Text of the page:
Mindless Worship

Parableman posts a heart-warming observation on the joy in watching his young son sing to the glory of God, even though his little boy is really isn’t old enough to understand the meaning of what he sings. That’s a blessing, and kudos to Jeremy for training up his child in the way he should go.

Sadly, however, churches are filled on Sunday mornings with grownups who still don’t understand what they’re singing about. Have you noticed how often the word “I” is used in modern praise choruses? And how often the focus of the lyrics is what “I” do for God (I lift You up, I bless You, I praise You, etc.), rather than what He has already done?

Sunday morning worship, especially in “seeker-friendly” churches, has devolved into sanitized pop music concerts, bloodless and lacking any doctrinal meat.

“But the music is so…uplifting!” Yeah, and so was the Cubs’ 14-0 win over Florida last night. But that didn’t do my soul any good, either.


One response to “Mindless Worship

  1. It doesn’t take much training where autism is concerned. All it takes is a few listens. That’s why I think this is so much like the stones crying out.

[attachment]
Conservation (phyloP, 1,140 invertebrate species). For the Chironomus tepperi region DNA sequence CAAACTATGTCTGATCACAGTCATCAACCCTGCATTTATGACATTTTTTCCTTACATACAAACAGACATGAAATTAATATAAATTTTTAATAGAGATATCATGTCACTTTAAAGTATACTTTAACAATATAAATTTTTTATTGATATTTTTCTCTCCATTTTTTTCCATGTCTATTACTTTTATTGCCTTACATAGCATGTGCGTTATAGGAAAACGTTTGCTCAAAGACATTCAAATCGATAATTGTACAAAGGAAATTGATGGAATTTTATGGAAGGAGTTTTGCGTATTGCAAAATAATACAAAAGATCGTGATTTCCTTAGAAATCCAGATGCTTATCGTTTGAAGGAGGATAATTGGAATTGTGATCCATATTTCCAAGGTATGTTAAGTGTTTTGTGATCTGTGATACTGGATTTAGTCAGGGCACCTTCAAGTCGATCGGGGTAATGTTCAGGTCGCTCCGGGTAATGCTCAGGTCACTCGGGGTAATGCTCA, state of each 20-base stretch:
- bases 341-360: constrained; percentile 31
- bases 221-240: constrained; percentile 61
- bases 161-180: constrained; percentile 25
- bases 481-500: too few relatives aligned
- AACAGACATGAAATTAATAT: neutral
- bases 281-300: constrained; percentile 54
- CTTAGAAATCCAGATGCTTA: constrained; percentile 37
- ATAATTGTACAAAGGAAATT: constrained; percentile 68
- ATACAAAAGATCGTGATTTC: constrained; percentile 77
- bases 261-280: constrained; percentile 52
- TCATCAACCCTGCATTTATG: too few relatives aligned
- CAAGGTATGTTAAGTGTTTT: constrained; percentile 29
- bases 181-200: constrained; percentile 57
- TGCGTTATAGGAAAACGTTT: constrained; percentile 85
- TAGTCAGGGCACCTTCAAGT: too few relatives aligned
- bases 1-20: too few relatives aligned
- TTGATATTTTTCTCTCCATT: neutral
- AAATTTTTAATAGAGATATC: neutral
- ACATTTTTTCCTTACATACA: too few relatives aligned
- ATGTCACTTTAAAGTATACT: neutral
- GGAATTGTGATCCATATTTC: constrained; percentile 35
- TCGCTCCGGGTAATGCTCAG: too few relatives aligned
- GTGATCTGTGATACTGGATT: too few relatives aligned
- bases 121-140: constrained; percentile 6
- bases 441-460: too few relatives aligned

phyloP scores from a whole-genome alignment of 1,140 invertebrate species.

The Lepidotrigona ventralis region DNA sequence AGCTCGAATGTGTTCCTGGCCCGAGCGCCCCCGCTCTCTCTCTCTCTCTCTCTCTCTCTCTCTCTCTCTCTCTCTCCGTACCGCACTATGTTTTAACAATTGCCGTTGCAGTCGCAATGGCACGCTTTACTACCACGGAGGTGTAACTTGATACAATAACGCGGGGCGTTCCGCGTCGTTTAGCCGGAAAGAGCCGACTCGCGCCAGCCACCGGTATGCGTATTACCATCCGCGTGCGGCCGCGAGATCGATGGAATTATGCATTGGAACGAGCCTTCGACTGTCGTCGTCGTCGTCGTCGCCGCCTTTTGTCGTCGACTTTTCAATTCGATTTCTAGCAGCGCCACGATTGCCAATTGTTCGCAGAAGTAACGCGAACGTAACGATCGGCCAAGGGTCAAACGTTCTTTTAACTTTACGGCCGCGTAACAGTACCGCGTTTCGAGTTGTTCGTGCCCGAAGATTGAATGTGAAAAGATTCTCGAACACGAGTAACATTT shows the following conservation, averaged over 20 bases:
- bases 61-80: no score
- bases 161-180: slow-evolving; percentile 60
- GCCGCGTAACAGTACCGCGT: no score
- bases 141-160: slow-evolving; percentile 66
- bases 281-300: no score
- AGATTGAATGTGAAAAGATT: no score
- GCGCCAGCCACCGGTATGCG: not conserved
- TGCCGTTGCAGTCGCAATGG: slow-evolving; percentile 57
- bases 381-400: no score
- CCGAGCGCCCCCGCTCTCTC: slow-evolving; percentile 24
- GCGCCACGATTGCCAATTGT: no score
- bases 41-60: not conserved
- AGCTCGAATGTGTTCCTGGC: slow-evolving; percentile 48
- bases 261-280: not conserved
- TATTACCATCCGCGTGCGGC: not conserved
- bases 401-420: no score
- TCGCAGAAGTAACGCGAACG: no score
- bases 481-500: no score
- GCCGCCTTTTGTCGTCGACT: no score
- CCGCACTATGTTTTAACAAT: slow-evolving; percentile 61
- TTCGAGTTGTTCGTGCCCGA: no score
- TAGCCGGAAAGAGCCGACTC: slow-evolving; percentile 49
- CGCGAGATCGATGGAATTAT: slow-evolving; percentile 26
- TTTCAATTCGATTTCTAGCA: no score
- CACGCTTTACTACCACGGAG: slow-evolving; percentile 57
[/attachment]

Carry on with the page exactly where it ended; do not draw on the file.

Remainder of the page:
As I commented on your comment on my post, I think we need to remember that the psalms make liberal use of first-person pronouns. Many of them are from the perspective of an individual, and much of the language is about what God is for, to, or with regard to me (from that first-person perspective). Once I realized that, I stopped complaining about first-person pronouns in contemporary worship. There are more substantive criticisms to make that I think this issue is a mere distraction.

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